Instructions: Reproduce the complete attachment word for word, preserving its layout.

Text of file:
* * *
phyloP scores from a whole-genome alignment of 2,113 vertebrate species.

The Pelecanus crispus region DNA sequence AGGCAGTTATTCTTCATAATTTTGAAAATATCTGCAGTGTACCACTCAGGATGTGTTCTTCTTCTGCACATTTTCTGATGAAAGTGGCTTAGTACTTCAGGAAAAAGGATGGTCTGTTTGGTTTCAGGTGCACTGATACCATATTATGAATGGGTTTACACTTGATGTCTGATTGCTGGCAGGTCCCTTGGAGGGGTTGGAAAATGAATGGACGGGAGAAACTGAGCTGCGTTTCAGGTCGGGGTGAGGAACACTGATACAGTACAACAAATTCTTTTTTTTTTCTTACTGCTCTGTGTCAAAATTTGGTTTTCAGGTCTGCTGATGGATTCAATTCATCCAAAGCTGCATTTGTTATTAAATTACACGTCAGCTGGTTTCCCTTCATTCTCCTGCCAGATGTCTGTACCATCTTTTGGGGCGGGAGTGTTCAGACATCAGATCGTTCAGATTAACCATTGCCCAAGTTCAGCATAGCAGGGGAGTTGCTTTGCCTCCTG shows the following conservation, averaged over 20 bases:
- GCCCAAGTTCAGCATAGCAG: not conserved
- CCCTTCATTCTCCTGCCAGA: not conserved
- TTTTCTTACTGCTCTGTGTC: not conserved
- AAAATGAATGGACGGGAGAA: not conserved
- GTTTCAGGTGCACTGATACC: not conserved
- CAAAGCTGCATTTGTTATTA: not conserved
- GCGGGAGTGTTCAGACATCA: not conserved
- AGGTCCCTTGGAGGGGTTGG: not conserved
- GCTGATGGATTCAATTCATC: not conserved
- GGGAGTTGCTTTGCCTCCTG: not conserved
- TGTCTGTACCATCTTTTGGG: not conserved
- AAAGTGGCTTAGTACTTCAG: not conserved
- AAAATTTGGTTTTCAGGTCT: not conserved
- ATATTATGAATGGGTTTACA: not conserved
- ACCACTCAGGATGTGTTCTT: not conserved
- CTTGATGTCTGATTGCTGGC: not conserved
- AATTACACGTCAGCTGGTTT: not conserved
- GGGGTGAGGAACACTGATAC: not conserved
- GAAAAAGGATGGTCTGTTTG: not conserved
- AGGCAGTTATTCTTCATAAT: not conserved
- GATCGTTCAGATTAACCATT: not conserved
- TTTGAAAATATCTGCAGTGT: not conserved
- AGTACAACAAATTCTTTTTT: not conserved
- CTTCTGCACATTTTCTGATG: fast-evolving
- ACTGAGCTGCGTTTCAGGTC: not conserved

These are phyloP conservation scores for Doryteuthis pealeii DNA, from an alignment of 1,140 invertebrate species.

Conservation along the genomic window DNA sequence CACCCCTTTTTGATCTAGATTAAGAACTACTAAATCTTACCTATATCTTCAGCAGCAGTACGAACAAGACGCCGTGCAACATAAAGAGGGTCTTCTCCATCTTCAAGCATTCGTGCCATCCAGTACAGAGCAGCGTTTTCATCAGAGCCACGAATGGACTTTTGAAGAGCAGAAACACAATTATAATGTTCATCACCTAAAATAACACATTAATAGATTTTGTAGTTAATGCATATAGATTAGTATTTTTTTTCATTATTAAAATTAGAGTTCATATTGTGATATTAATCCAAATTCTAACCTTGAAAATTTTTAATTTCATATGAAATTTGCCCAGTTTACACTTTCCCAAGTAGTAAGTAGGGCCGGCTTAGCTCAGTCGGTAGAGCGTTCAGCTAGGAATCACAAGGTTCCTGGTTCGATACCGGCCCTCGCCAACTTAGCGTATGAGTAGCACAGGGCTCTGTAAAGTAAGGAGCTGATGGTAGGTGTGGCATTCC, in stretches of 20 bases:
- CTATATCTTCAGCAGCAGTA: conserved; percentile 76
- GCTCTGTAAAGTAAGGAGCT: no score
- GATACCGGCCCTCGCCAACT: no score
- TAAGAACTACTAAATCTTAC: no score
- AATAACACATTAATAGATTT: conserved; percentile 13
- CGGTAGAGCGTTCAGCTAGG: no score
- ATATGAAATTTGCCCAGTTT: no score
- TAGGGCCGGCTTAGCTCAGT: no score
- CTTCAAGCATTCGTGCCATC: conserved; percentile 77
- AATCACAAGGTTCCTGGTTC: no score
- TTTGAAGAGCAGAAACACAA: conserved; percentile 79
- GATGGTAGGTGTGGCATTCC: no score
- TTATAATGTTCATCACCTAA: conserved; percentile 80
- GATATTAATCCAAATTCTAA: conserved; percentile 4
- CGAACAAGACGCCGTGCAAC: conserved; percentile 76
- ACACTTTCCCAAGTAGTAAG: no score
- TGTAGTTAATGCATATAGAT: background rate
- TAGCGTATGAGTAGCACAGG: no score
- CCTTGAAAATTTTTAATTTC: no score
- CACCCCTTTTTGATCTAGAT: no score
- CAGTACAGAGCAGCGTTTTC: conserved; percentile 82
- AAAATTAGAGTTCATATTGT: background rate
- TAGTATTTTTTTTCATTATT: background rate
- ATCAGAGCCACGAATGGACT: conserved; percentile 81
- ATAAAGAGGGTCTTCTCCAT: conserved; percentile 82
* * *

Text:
phyloP scores from a whole-genome alignment of 2,113 vertebrate species.

The Pelecanus crispus region DNA sequence AGGCAGTTATTCTTCATAATTTTGAAAATATCTGCAGTGTACCACTCAGGATGTGTTCTTCTTCTGCACATTTTCTGATGAAAGTGGCTTAGTACTTCAGGAAAAAGGATGGTCTGTTTGGTTTCAGGTGCACTGATACCATATTATGAATGGGTTTACACTTGATGTCTGATTGCTGGCAGGTCCCTTGGAGGGGTTGGAAAATGAATGGACGGGAGAAACTGAGCTGCGTTTCAGGTCGGGGTGAGGAACACTGATACAGTACAACAAATTCTTTTTTTTTTCTTACTGCTCTGTGTCAAAATTTGGTTTTCAGGTCTGCTGATGGATTCAATTCATCCAAAGCTGCATTTGTTATTAAATTACACGTCAGCTGGTTTCCCTTCATTCTCCTGCCAGATGTCTGTACCATCTTTTGGGGCGGGAGTGTTCAGACATCAGATCGTTCAGATTAACCATTGCCCAAGTTCAGCATAGCAGGGGAGTTGCTTTGCCTCCTG shows the following conservation, averaged over 20 bases:
- GCCCAAGTTCAGCATAGCAG: not conserved
- CCCTTCATTCTCCTGCCAGA: not conserved
- TTTTCTTACTGCTCTGTGTC: not conserved
- AAAATGAATGGACGGGAGAA: not conserved
- GTTTCAGGTGCACTGATACC: not conserved
- CAAAGCTGCATTTGTTATTA: not conserved
- GCGGGAGTGTTCAGACATCA: not conserved
- AGGTCCCTTGGAGGGGTTGG: not conserved
- GCTGATGGATTCAATTCATC: not conserved
- GGGAGTTGCTTTGCCTCCTG: not conserved
- TGTCTGTACCATCTTTTGGG: not conserved
- AAAGTGGCTTAGTACTTCAG: not conserved
- AAAATTTGGTTTTCAGGTCT: not conserved
- ATATTATGAATGGGTTTACA: not conserved
- ACCACTCAGGATGTGTTCTT: not conserved
- CTTGATGTCTGATTGCTGGC: not conserved
- AATTACACGTCAGCTGGTTT: not conserved
- GGGGTGAGGAACACTGATAC: not conserved
- GAAAAAGGATGGTCTGTTTG: not conserved
- AGGCAGTTATTCTTCATAAT: not conserved
- GATCGTTCAGATTAACCATT: not conserved
- TTTGAAAATATCTGCAGTGT: not conserved
- AGTACAACAAATTCTTTTTT: not conserved
- CTTCTGCACATTTTCTGATG: fast-evolving
- ACTGAGCTGCGTTTCAGGTC: not conserved

These are phyloP conservation scores for Doryteuthis pealeii DNA, from an alignment of 1,140 invertebrate species.

Conservation along the genomic window DNA sequence CACCCCTTTTTGATCTAGATTAAGAACTACTAAATCTTACCTATATCTTCAGCAGCAGTACGAACAAGACGCCGTGCAACATAAAGAGGGTCTTCTCCATCTTCAAGCATTCGTGCCATCCAGTACAGAGCAGCGTTTTCATCAGAGCCACGAATGGACTTTTGAAGAGCAGAAACACAATTATAATGTTCATCACCTAAAATAACACATTAATAGATTTTGTAGTTAATGCATATAGATTAGTATTTTTTTTCATTATTAAAATTAGAGTTCATATTGTGATATTAATCCAAATTCTAACCTTGAAAATTTTTAATTTCATATGAAATTTGCCCAGTTTACACTTTCCCAAGTAGTAAGTAGGGCCGGCTTAGCTCAGTCGGTAGAGCGTTCAGCTAGGAATCACAAGGTTCCTGGTTCGATACCGGCCCTCGCCAACTTAGCGTATGAGTAGCACAGGGCTCTGTAAAGTAAGGAGCTGATGGTAGGTGTGGCATTCC, in stretches of 20 bases:
- CTATATCTTCAGCAGCAGTA: conserved; percentile 76
- GCTCTGTAAAGTAAGGAGCT: no score
- GATACCGGCCCTCGCCAACT: no score
- TAAGAACTACTAAATCTTAC: no score
- AATAACACATTAATAGATTT: conserved; percentile 13
- CGGTAGAGCGTTCAGCTAGG: no score
- ATATGAAATTTGCCCAGTTT: no score
- TAGGGCCGGCTTAGCTCAGT: no score
- CTTCAAGCATTCGTGCCATC: conserved; percentile 77
- AATCACAAGGTTCCTGGTTC: no score
- TTTGAAGAGCAGAAACACAA: conserved; percentile 79
- GATGGTAGGTGTGGCATTCC: no score
- TTATAATGTTCATCACCTAA: conserved; percentile 80
- GATATTAATCCAAATTCTAA: conserved; percentile 4
- CGAACAAGACGCCGTGCAAC: conserved; percentile 76
- ACACTTTCCCAAGTAGTAAG: no score
- TGTAGTTAATGCATATAGAT: background rate
- TAGCGTATGAGTAGCACAGG: no score
- CCTTGAAAATTTTTAATTTC: no score
- CACCCCTTTTTGATCTAGAT: no score
- CAGTACAGAGCAGCGTTTTC: conserved; percentile 82
- AAAATTAGAGTTCATATTGT: background rate
- TAGTATTTTTTTTCATTATT: background rate
- ATCAGAGCCACGAATGGACT: conserved; percentile 81
- ATAAAGAGGGTCTTCTCCAT: conserved; percentile 82